Moto2

2019 Qatar MotoGP Race Round Up: From Masterful Management To Youthful Recklessness

For a place which 95% of the paddock hates going to, Qatar certainly knows how to make us want to come back. The area between Doha and the Losail International Circuit has been a mixture of noisy construction, omnipresent sand and dust, and an ever-changing and convoluted road system (the route to the track regularly and literally changing overnight) ever since I first went to a race there in 2009. But once at the circuit, the track layout serves up some of the best racing in the world.

Fittingly, the title sponsor for the Qatar round of MotoGP was VisitQatar, the Qatari tourist office aimed at stimulating inbound tourism to the Gulf peninsula. To be honest, the best thing VisitQatar could do to attract visitors to the country is just play all three of Sunday's races on a loop. In the Moto3 race, the first eleven riders all finished within a second. The first five riders in MotoGP finished within six tenths of a second. And the winning margin in all three races was five hundredths of a second or less. These were races decided by the width of a wheel, the winner in doubt all the way to the line.

The MotoGP race was a thrilling affair, a close race from start to finish, with wild passes as far as the eye can see. Riders jockeyed for position, vying to make their contesting strategies pay off. Yet it still left some fans feeling empty, with the impression that they were being cheated of an even better race if the riders has been willing and able to go flat out as soon as the lights went out all the way to the end.

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2019 Qatar Moto2 FP3 Result: Martin Makes His Presence Felt

Another outing in the desert sun for the intermediate class and a chance to shine for KTM. Moto3 reigning champion Jorge Martin topped his first session after he stole it in the final five minutes from FP1 leader Marcel Schrotter. The duo finished within half a tenth of each other but a second slower than Lorenzo Baldassarri’s best time from Friday evening. Brad Binder looked on course to top the session on his final lap and add to KTM’s jubilation but crashed in final corner and had to settle for eighth.

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2019 Qatar Moto2 FP2 Result: Baldassarri To The Fore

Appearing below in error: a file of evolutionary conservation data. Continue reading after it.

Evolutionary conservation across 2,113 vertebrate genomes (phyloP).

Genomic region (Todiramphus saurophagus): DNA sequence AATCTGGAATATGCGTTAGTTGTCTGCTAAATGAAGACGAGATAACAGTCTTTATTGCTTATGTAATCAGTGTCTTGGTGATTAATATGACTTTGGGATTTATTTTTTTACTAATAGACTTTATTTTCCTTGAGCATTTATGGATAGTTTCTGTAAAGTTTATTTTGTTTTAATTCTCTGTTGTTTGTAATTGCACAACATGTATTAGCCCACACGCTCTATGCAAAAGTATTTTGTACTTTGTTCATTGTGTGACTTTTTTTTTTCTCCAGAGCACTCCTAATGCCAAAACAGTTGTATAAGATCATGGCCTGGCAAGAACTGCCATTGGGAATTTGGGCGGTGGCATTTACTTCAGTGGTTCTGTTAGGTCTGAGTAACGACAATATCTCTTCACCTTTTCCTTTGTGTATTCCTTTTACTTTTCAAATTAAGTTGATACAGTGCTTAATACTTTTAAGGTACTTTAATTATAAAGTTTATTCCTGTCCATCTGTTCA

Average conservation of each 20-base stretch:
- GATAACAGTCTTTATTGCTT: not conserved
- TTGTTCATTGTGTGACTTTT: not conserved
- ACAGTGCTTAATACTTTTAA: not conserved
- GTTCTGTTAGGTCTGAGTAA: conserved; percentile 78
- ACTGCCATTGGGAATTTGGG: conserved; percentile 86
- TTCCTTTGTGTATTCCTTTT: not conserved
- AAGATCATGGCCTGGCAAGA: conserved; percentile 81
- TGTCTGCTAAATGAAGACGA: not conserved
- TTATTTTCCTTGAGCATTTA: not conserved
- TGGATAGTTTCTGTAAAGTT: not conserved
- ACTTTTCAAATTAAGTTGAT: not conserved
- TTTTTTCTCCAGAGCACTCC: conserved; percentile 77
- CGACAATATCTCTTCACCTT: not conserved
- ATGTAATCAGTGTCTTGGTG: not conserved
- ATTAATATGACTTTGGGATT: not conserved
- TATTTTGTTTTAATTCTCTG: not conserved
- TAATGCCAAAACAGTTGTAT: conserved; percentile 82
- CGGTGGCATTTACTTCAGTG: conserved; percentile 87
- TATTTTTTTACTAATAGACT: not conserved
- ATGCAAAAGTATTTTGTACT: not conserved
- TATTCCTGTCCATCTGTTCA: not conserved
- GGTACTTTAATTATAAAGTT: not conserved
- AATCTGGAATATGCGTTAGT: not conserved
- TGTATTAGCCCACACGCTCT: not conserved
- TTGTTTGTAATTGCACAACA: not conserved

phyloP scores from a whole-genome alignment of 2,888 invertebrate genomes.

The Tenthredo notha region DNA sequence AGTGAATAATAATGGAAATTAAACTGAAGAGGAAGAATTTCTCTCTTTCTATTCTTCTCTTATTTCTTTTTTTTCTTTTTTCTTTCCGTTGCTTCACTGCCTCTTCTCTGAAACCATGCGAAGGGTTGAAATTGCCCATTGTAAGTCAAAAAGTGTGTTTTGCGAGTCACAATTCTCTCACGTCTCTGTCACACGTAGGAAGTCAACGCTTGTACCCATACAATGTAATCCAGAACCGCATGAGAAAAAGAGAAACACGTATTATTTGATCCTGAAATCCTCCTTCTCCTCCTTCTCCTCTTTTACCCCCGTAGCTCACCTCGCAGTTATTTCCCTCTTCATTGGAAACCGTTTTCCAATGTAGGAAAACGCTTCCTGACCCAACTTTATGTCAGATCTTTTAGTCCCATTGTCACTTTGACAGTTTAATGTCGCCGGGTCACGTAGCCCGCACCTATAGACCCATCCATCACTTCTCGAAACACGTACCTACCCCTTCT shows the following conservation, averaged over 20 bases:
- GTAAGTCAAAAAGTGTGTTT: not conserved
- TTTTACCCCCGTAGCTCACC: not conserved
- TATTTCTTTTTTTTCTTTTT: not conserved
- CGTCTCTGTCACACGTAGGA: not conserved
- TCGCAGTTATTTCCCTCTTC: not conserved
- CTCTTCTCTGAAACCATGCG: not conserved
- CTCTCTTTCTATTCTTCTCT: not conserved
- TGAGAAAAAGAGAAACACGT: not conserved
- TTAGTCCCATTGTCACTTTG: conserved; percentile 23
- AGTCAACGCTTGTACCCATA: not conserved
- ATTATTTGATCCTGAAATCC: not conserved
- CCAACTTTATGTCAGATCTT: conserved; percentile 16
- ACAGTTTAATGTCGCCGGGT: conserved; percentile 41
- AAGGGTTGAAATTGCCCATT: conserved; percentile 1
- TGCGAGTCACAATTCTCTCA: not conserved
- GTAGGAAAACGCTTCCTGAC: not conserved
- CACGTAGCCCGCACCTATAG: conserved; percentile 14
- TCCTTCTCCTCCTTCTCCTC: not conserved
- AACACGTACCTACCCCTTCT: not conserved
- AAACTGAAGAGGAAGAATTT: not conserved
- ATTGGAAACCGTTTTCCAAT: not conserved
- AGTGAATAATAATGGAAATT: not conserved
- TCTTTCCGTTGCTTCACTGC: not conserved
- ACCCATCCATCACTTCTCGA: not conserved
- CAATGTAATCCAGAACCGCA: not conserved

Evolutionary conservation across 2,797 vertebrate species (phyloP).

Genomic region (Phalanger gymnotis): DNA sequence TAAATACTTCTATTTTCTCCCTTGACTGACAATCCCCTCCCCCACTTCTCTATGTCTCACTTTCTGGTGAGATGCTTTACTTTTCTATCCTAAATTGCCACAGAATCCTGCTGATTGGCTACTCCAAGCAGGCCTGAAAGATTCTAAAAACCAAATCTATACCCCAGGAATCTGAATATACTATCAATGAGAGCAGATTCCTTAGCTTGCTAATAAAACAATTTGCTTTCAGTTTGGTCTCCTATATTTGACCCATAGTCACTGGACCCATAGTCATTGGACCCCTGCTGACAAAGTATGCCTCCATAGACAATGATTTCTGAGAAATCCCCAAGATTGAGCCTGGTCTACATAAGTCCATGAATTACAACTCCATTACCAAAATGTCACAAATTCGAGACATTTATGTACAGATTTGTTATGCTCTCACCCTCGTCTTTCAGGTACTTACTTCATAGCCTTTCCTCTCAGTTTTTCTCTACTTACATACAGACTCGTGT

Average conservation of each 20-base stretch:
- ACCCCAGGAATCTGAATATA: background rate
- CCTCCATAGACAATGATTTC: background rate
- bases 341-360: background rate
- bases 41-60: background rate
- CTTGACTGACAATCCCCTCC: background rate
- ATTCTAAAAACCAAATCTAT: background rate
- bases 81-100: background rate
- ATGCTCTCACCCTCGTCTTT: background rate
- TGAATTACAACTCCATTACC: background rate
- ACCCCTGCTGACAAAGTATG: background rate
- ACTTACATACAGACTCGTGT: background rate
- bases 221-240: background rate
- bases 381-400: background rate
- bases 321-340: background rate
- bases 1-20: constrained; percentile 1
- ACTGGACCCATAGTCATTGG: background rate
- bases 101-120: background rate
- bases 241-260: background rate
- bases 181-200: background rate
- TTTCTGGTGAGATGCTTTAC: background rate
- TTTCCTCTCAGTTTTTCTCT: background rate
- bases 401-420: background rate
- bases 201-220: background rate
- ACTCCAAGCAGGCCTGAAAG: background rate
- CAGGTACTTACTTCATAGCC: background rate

As night fell over the Losail circuit, the intermediate class came out to play and a handful of riders shared the spoils throughout the second session of the day. Sam Lowes was the early leader, after sorting out the technical gremlins that robbed him of a shot at a fast time in the afternoon session. The final ten minutes of FP2 brought on a time attack for privileged positions with an eye on qualifying, which dethroned the Gresini rider and eventually crowned Lorenzo Baldassarri as the fastest man of the day.

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2019 Qatar Moto2 FP1 Result: Dibs To Schrotter

The wind in Losail was no match for the enthusiasm of the intermediate class and one man who was keen to get back to familiar pastures was Tom Luthi, the MotoGP renegade leading the way for the Dynavolt squad for much of the session. However, the pastures were not all that familiar since the new season means Triumph making their loud entry in Moto2, marking a fresh start for the entire field. Teammate Marcel Schrotter took over top honours in the final few minutes of the session and led by two tenths of a second by the checkered flag.

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The Comprehensive 2019 MotoGP Season Preview: High Hopes And Realistic Expectations

It is tempting before each season to say that this is going to be the best season ever. It is a phrase that oscillates somewhere between hope and expectation, though more often than not, it is hope which has the upper hand. The 2019 MotoGP season promises to swing the balance back toward expectation, as the sport goes from strength to strength.

The reason MotoGP went from having 17 bikes on the grid in 2010 and the races decided virtually by qualifying position is simple. Thanks to a mixture of coaxing and cajoling, bribing and bullying, Dorna managed to get most of the rule changes they wanted. First, a switch back to 1000cc, bore limited to impose a theoretical rev limit (which has remained theoretical, as revs soar back above 18,000). Next, the adoption of spec electronics, forced through with the threat of CRT bikes, along with a promise by the factories to supply bikes at an affordable price.

Then the introduction of the more user-friendly Michelin tires. The concession system, whereby successful factories have engine designs frozen, giving less successful factories a chance to catch up. And finally, an influx of talent to fill a field of closely competitive bikes.

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